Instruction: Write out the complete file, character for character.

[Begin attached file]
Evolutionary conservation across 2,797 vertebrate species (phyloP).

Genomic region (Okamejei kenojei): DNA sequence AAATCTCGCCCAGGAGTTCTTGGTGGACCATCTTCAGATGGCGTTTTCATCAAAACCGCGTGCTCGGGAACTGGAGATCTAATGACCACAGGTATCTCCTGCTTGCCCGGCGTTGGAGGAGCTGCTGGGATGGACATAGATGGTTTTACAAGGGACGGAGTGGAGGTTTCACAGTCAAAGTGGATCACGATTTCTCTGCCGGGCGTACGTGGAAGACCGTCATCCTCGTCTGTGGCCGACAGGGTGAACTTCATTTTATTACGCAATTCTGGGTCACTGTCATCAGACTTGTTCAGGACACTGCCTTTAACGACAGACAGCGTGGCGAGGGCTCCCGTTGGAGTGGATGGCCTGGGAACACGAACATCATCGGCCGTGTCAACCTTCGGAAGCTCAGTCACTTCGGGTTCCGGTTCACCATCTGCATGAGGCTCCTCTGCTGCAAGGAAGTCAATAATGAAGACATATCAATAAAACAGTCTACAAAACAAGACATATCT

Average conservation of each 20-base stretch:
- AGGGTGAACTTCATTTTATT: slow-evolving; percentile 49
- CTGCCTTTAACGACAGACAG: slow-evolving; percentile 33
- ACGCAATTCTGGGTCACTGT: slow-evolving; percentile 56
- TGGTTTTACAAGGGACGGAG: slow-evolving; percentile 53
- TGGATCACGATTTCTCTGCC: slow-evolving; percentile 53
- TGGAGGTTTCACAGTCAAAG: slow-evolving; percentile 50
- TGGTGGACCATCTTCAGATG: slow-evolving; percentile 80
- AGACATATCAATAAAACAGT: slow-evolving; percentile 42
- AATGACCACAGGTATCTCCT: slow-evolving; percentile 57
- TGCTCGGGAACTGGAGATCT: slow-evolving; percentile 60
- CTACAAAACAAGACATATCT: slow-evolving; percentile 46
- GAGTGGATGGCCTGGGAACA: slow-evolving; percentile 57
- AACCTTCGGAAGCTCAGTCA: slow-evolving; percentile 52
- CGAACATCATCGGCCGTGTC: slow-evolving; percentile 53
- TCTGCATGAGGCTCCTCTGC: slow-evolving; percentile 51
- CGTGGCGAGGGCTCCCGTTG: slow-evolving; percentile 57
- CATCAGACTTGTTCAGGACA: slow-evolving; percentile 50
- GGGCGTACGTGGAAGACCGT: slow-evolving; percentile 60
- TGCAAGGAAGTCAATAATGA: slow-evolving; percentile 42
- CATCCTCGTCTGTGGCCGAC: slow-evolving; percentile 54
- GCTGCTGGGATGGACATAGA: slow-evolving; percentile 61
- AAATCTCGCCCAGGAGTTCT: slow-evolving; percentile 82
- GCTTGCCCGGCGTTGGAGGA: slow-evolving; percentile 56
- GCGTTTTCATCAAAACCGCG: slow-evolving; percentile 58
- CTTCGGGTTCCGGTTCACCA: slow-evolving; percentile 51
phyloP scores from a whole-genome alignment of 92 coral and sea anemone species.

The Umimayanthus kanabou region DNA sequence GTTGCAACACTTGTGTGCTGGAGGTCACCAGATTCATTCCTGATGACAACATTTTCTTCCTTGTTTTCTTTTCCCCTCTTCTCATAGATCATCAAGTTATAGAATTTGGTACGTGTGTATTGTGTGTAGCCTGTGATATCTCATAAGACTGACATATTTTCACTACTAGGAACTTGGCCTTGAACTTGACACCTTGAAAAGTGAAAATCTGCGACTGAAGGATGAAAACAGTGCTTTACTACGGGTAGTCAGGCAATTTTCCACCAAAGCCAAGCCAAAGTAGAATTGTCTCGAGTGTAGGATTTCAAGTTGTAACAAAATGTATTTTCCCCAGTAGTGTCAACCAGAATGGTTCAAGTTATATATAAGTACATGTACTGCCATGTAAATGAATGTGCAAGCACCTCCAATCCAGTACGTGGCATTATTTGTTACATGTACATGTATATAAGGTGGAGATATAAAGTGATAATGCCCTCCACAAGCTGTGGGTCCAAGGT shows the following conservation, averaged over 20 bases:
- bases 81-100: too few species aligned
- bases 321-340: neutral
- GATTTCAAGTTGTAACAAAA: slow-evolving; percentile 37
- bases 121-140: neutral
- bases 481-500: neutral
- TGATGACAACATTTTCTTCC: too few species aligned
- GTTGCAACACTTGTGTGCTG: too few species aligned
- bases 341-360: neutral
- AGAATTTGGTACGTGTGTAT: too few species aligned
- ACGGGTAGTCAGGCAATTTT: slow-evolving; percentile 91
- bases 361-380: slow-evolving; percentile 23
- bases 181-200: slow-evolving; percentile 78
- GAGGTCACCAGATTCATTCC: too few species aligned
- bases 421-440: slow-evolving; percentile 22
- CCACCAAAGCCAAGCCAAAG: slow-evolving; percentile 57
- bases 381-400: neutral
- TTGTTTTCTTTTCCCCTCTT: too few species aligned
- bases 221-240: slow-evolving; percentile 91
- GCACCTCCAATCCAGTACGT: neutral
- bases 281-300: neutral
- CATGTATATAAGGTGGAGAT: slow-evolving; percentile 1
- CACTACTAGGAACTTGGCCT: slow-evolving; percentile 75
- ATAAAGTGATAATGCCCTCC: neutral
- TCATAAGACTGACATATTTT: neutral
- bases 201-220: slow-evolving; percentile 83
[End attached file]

Evolutionary conservation across 2,797 vertebrate species (phyloP).

Genomic region (Okamejei kenojei): DNA sequence AAATCTCGCCCAGGAGTTCTTGGTGGACCATCTTCAGATGGCGTTTTCATCAAAACCGCGTGCTCGGGAACTGGAGATCTAATGACCACAGGTATCTCCTGCTTGCCCGGCGTTGGAGGAGCTGCTGGGATGGACATAGATGGTTTTACAAGGGACGGAGTGGAGGTTTCACAGTCAAAGTGGATCACGATTTCTCTGCCGGGCGTACGTGGAAGACCGTCATCCTCGTCTGTGGCCGACAGGGTGAACTTCATTTTATTACGCAATTCTGGGTCACTGTCATCAGACTTGTTCAGGACACTGCCTTTAACGACAGACAGCGTGGCGAGGGCTCCCGTTGGAGTGGATGGCCTGGGAACACGAACATCATCGGCCGTGTCAACCTTCGGAAGCTCAGTCACTTCGGGTTCCGGTTCACCATCTGCATGAGGCTCCTCTGCTGCAAGGAAGTCAATAATGAAGACATATCAATAAAACAGTCTACAAAACAAGACATATCT

Average conservation of each 20-base stretch:
- AGGGTGAACTTCATTTTATT: slow-evolving; percentile 49
- CTGCCTTTAACGACAGACAG: slow-evolving; percentile 33
- ACGCAATTCTGGGTCACTGT: slow-evolving; percentile 56
- TGGTTTTACAAGGGACGGAG: slow-evolving; percentile 53
- TGGATCACGATTTCTCTGCC: slow-evolving; percentile 53
- TGGAGGTTTCACAGTCAAAG: slow-evolving; percentile 50
- TGGTGGACCATCTTCAGATG: slow-evolving; percentile 80
- AGACATATCAATAAAACAGT: slow-evolving; percentile 42
- AATGACCACAGGTATCTCCT: slow-evolving; percentile 57
- TGCTCGGGAACTGGAGATCT: slow-evolving; percentile 60
- CTACAAAACAAGACATATCT: slow-evolving; percentile 46
- GAGTGGATGGCCTGGGAACA: slow-evolving; percentile 57
- AACCTTCGGAAGCTCAGTCA: slow-evolving; percentile 52
- CGAACATCATCGGCCGTGTC: slow-evolving; percentile 53
- TCTGCATGAGGCTCCTCTGC: slow-evolving; percentile 51
- CGTGGCGAGGGCTCCCGTTG: slow-evolving; percentile 57
- CATCAGACTTGTTCAGGACA: slow-evolving; percentile 50
- GGGCGTACGTGGAAGACCGT: slow-evolving; percentile 60
- TGCAAGGAAGTCAATAATGA: slow-evolving; percentile 42
- CATCCTCGTCTGTGGCCGAC: slow-evolving; percentile 54
- GCTGCTGGGATGGACATAGA: slow-evolving; percentile 61
- AAATCTCGCCCAGGAGTTCT: slow-evolving; percentile 82
- GCTTGCCCGGCGTTGGAGGA: slow-evolving; percentile 56
- GCGTTTTCATCAAAACCGCG: slow-evolving; percentile 58
- CTTCGGGTTCCGGTTCACCA: slow-evolving; percentile 51
phyloP scores from a whole-genome alignment of 92 coral and sea anemone species.

The Umimayanthus kanabou region DNA sequence GTTGCAACACTTGTGTGCTGGAGGTCACCAGATTCATTCCTGATGACAACATTTTCTTCCTTGTTTTCTTTTCCCCTCTTCTCATAGATCATCAAGTTATAGAATTTGGTACGTGTGTATTGTGTGTAGCCTGTGATATCTCATAAGACTGACATATTTTCACTACTAGGAACTTGGCCTTGAACTTGACACCTTGAAAAGTGAAAATCTGCGACTGAAGGATGAAAACAGTGCTTTACTACGGGTAGTCAGGCAATTTTCCACCAAAGCCAAGCCAAAGTAGAATTGTCTCGAGTGTAGGATTTCAAGTTGTAACAAAATGTATTTTCCCCAGTAGTGTCAACCAGAATGGTTCAAGTTATATATAAGTACATGTACTGCCATGTAAATGAATGTGCAAGCACCTCCAATCCAGTACGTGGCATTATTTGTTACATGTACATGTATATAAGGTGGAGATATAAAGTGATAATGCCCTCCACAAGCTGTGGGTCCAAGGT shows the following conservation, averaged over 20 bases:
- bases 81-100: too few species aligned
- bases 321-340: neutral
- GATTTCAAGTTGTAACAAAA: slow-evolving; percentile 37
- bases 121-140: neutral
- bases 481-500: neutral
- TGATGACAACATTTTCTTCC: too few species aligned
- GTTGCAACACTTGTGTGCTG: too few species aligned
- bases 341-360: neutral
- AGAATTTGGTACGTGTGTAT: too few species aligned
- ACGGGTAGTCAGGCAATTTT: slow-evolving; percentile 91
- bases 361-380: slow-evolving; percentile 23
- bases 181-200: slow-evolving; percentile 78
- GAGGTCACCAGATTCATTCC: too few species aligned
- bases 421-440: slow-evolving; percentile 22
- CCACCAAAGCCAAGCCAAAG: slow-evolving; percentile 57
- bases 381-400: neutral
- TTGTTTTCTTTTCCCCTCTT: too few species aligned
- bases 221-240: slow-evolving; percentile 91
- GCACCTCCAATCCAGTACGT: neutral
- bases 281-300: neutral
- CATGTATATAAGGTGGAGAT: slow-evolving; percentile 1
- CACTACTAGGAACTTGGCCT: slow-evolving; percentile 75
- ATAAAGTGATAATGCCCTCC: neutral
- TCATAAGACTGACATATTTT: neutral
- bases 201-220: slow-evolving; percentile 83